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doubling

Now! Preheat your oven to 425. Add 1 tablespoon olive oil to a cast iron pan, coating the bottom and sides. Remove the dough bowl from the microwave, punching down the dough a final time. Spread the dough out evenly in the pan with your fingers. Don’t you feel homey and capable? You should. Poke a few holes in the top of the dough, spread the top with the remaining 1 tablespoon pesto, and sprinkle with Parmesan, if you’d like. image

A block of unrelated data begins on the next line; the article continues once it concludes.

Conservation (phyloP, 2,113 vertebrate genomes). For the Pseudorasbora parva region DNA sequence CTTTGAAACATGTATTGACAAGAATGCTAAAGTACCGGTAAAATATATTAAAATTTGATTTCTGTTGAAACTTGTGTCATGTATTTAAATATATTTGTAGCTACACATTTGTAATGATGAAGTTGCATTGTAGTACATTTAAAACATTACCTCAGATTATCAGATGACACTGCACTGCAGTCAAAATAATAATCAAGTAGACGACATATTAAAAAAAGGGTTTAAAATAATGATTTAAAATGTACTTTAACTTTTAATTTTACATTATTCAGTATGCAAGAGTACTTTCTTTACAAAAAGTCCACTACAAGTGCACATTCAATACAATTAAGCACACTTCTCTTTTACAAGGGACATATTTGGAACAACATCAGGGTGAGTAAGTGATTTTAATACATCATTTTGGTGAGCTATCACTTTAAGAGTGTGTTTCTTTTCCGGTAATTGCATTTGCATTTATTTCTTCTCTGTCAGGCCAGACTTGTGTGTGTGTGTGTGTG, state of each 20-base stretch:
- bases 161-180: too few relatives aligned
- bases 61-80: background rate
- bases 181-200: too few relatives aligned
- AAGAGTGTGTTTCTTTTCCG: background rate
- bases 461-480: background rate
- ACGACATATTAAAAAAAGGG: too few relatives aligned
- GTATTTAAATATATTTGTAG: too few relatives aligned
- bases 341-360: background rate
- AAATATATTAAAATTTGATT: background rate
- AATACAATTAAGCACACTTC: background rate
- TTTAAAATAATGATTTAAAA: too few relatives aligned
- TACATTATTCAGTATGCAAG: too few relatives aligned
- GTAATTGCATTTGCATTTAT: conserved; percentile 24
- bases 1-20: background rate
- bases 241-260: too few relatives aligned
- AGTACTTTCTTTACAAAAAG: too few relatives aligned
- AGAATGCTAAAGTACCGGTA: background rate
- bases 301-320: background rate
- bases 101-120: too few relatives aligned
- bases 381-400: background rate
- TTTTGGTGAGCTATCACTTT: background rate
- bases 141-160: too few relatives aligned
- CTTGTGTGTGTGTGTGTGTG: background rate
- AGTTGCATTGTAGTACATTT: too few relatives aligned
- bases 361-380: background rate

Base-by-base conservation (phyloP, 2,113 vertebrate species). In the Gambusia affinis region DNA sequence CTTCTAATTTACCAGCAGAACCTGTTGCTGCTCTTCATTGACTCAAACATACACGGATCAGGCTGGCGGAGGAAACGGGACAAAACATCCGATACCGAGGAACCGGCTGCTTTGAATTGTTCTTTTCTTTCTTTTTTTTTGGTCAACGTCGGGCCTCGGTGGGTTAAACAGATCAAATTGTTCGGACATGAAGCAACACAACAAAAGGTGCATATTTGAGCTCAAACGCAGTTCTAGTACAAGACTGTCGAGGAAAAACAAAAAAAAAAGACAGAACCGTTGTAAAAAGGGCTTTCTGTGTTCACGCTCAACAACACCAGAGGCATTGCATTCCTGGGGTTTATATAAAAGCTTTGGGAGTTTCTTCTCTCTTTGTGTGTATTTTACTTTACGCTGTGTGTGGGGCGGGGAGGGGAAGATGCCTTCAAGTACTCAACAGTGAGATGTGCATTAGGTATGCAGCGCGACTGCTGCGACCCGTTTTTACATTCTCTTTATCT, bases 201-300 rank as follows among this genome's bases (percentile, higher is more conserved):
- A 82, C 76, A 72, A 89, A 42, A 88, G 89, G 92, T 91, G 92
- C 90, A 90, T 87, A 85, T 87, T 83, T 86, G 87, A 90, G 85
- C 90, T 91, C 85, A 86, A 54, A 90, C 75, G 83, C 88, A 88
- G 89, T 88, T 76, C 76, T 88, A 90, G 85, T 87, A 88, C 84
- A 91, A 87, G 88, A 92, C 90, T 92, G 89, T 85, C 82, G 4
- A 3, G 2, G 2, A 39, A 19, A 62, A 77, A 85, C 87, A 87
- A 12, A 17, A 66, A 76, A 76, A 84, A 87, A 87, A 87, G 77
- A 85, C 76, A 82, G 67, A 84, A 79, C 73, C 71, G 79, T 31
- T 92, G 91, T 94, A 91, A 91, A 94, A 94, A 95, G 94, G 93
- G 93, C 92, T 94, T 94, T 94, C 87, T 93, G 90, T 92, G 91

Bake for 25 minutes on the middle rack of your oven, turning once. THIS STUFF IS DELICIOUS. We cut it into squares because we eat too much at a time otherwise but slices work, too. Top with a mix of hearty vegetables, or serve with marinara, meat sauce, or soup. Or just eat it plain and dream of the islands as you enjoy your lovely creation by the fistful. Così buono!